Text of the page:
***/**** Image A- Sound C
starring Jack Nicholson, Glenn Close, Annette Bening, Pierce Brosnan
screenplay by Jonathan Gems
directed by Tim Burton
by Jefferson Robbins When Tim Burton calls in his Hollywood chips, it's usually, to our benefit, to facilitate his darker impulses. 1989's Batman gave him free reign to make Edward Scissorhands, for instance, and Warner Bros. incubated the bitter confection of Sweeney Todd after raking in more traditional bucks on Charlie and the Chocolate Factory. I daresay one of those Burton Unbound documents is his A-list romp Mars Attacks!, which today gives off strange vibrations that echo forward as well as back. It's a '50s UFO-invasion flick farce, of course, based on a 1962 trading card set illustrated by, among others, comics great Wally Wood. It's anarchic, unexpected ("Wha? Trading cards?" we all said at the time), and darkly funny. It plays in the massive footprint of the same year's Independence Day, and in its more biting moments, it somehow speaks to the great collapses of the subsequent decade.
See the Twin Towers gleaming and proud in the film's establishing shot of Manhattan and try not to remember how gone they are. See Paul Winfield's yes-man general ("Didn't I always tell you, honey--if I just stayed in place and never spoke up, good things were bound to happen!") sent on the first disastrous embassy to the visiting Martians, and think on Colin Powell's good-soldier cavilling before the United Nations in 2003. See the political expediencies and overconfidences and blithe assumptions that comprise disaster response in Burton's world, then lay them over Lower Manhattan, Baghdad, New Orleans, the Gulf Coast... The director populates his deathscape mostly with characters not just too stupid to govern their nation or themselves, but in fact too stupid to live--it's only catastrophe that reveals the sham passed off as a durable social order. By the time Lukas Haas delivers a speech encouraging Americans to go live in tepees again and Tom Jones, Hero Pilot, starts swingin' in a desert oasis of friendly animals, you realize Burton is at least ironically on the side of those with simple dreams, not the ziggurat builders and leaders of men.
A flotilla of Martian saucers heaves into view and reaches out with radio messages. (Advance parties have already set a herd of Earth cows on fire before sending the go-ahead to the homeworld fleet, granting a glimpse of the Martians' probable true character.) The best minds employed by the U.S. President (Jack Nicholson) are unerringly wrong about the invaders, save for hawkish General Decker (Rod Steiger, killing it), who smartly wants to nuke everything that says "Ack!" The wonderfully designed and endearingly CGI'd Martians want to conquer us, yes--they go so far as to plant their flag in the chest of a head of state. But what's interesting is that we're never reeeeally sure of the cause behind the conflagration--whether the quacking Martians came with havoc in mind, or suffered an unforgivable slight at the greeting ceremony; whether they're lying outright about their peaceful intent, or the universal translator is simply on the fritz. Other than mayhem, there's not a semblance of motive to be found for their perverse immolations and vivisections--the Martians are a force of supernature.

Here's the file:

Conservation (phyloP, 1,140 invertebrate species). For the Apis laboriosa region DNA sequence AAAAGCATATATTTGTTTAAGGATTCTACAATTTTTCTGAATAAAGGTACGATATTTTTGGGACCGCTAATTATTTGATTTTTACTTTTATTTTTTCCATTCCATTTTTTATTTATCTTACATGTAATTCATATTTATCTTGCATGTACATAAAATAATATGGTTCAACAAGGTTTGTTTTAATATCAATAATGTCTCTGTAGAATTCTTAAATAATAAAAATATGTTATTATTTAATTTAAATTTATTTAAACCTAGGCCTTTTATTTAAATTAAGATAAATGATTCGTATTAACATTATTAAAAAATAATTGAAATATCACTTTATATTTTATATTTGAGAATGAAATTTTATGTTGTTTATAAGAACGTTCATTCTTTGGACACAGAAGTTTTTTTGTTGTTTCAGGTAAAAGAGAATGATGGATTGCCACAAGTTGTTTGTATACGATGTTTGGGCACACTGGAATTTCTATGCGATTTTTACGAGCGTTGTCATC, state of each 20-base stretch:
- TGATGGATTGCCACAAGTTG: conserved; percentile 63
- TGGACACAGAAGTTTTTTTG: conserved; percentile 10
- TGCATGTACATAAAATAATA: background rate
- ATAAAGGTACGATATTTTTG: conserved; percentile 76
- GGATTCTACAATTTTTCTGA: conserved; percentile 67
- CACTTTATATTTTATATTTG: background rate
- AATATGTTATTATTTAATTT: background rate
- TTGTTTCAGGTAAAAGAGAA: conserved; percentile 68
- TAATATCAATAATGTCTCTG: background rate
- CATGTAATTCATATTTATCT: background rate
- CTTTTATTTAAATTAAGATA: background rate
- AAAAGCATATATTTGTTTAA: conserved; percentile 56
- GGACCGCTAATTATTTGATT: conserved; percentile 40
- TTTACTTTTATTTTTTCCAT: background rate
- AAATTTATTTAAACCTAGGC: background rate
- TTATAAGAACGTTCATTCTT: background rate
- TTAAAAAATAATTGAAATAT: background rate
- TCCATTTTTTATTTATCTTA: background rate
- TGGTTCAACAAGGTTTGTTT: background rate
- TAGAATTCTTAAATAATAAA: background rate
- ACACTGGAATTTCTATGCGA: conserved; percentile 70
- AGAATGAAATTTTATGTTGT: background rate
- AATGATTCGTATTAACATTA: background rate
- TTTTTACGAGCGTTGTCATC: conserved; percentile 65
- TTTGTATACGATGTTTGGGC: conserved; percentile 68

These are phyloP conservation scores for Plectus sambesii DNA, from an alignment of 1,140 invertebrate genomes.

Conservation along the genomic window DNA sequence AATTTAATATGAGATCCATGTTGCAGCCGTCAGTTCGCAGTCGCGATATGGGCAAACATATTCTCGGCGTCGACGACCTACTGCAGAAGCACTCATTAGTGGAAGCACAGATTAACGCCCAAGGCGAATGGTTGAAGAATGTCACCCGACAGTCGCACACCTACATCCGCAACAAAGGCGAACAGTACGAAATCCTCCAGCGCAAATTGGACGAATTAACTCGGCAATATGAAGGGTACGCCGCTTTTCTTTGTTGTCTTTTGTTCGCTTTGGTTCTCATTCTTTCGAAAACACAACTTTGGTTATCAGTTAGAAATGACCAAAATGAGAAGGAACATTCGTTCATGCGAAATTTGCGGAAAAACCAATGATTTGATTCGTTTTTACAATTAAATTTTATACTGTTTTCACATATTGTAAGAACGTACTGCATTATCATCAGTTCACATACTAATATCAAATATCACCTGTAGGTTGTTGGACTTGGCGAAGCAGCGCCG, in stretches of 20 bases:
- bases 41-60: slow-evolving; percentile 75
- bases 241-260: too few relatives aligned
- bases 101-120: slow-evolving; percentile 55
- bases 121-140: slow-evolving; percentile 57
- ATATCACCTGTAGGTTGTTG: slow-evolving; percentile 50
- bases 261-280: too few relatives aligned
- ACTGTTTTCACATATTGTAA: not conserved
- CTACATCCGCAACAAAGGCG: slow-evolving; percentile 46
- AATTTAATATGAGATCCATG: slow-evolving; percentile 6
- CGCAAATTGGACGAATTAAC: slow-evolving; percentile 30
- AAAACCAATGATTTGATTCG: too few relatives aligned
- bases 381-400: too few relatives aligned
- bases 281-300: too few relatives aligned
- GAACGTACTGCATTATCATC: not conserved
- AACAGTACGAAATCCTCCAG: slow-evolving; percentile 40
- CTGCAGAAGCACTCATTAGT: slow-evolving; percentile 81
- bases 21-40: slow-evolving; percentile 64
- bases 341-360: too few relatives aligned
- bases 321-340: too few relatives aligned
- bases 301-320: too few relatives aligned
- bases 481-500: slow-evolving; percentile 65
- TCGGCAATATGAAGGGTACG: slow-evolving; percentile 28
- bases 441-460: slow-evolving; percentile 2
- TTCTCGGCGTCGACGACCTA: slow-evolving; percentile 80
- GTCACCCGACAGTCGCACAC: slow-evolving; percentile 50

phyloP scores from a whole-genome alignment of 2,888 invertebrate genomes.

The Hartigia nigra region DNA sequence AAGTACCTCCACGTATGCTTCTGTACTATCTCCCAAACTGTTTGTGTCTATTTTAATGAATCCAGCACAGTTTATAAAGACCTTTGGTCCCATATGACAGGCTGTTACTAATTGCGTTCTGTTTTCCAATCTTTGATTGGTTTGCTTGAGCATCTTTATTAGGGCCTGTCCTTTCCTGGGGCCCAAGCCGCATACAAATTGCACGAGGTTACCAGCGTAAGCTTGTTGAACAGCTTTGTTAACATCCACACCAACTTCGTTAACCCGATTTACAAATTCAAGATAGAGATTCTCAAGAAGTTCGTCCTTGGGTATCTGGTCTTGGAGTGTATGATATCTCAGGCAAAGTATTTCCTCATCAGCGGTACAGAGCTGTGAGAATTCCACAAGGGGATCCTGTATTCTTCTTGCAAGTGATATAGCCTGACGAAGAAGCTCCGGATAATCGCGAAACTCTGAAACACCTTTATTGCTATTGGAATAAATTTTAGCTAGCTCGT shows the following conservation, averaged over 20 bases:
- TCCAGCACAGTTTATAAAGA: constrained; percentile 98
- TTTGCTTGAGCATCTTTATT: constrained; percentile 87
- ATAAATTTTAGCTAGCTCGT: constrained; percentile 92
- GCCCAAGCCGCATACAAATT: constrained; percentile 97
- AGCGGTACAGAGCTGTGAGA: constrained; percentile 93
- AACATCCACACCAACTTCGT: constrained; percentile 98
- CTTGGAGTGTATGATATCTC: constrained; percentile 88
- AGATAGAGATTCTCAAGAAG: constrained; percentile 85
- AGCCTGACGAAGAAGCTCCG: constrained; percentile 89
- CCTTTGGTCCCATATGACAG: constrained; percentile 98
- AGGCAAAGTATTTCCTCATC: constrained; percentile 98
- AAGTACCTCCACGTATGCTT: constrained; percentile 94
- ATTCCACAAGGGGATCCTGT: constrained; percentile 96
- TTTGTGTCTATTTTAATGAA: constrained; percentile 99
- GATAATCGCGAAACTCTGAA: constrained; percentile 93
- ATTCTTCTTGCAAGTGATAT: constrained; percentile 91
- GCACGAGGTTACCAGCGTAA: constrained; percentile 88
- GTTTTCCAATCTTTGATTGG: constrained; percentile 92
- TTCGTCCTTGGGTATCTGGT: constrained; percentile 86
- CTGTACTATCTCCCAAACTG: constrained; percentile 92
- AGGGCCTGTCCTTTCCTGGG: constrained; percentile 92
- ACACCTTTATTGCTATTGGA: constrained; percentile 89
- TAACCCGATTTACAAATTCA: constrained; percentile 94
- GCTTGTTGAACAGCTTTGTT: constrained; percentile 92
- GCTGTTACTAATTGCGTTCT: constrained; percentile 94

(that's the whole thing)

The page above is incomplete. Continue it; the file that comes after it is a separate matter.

Burton pokes at B-pictures--like Earth vs. the Flying Saucers, whose spaceship-smacks-the-Capitol-dome gimmick gets a callback--and mainstream classics alike, endlessly tweaking his own satire. Nicholson's dual roles of President Dale and Vegas casino developer Art Land echo Dr. Strangelove, though Nicholson is no Peter Sellers; Land is Dale with a dodgy hick accent and a fake nose. Michael J. Fox is set up as a self-absorbed would-be hero, only to become the butt of a Yojimbo gag. After taking on the invaders mano-a-mano (one-upping Will Smith's Independence Day knockout punch by a factor of roughly a thousand, wearing Egyptian garb that amplifies his black-icon status), Jim Brown's return to his sundered home harks back to The Searchers. The picture also amazingly ripples ahead in time to Steven Spielberg's War of the Worlds. Our geek-hero director may only be out for a misanthropic lark, but there's a synchronicity at work. His cast is wonderfully attuned to the absurdity Burton has in mind (well, Natalie Portman as the First Daughter seems merely kind of bored), and if it's almost never laugh-out-loud funny, Mars Attacks! tickles on several fronts--not least its willingness to kill any castmember at any time, and to point out how dopey they were for expecting to survive in the first place.
THE BLU-RAY DISC
Extras? What extras? Warner shepherds Mars Attacks! to Blu-ray with nothing but the main feature in place--not even the trailers and music-only audio track found on the DVD release. (New here is the usual Blu-ray shitload of subtitle options.) There appears to have been an investment made in picture quality, however--fleshtones are natural and warm (except, say, Lisa Marie's wasp-waisted alien seductress), while Burton's signature candy colours (mostly in the alien costumery) get proper notice. If there's any waver to this 2.40:1, 1080p transfer, it's in the F/X shots of the alien fleet: although every effort is made elsewhere to put aliens and human players in the same space, the saucers just don't look like they're there. I hope that's intentional, a nod to the unreality of most '50s saucer effects. By contrast, the 5.1 DTS-HD MA track is nearly criminal, muffling front-channel dialogue yet blowing out the carnage and Danny Elfman's (apropos) score through all speakers. So you turn up the volume to catch a conversation, only to find yourself wiping blood from your ear the next time a death ray incinerates a tank. This film is worthy of the HD format, but it needs a do-over, with a sonic spread that does it justice and supplementary content that explores it meaningfully. Originally published: November 29, 2010.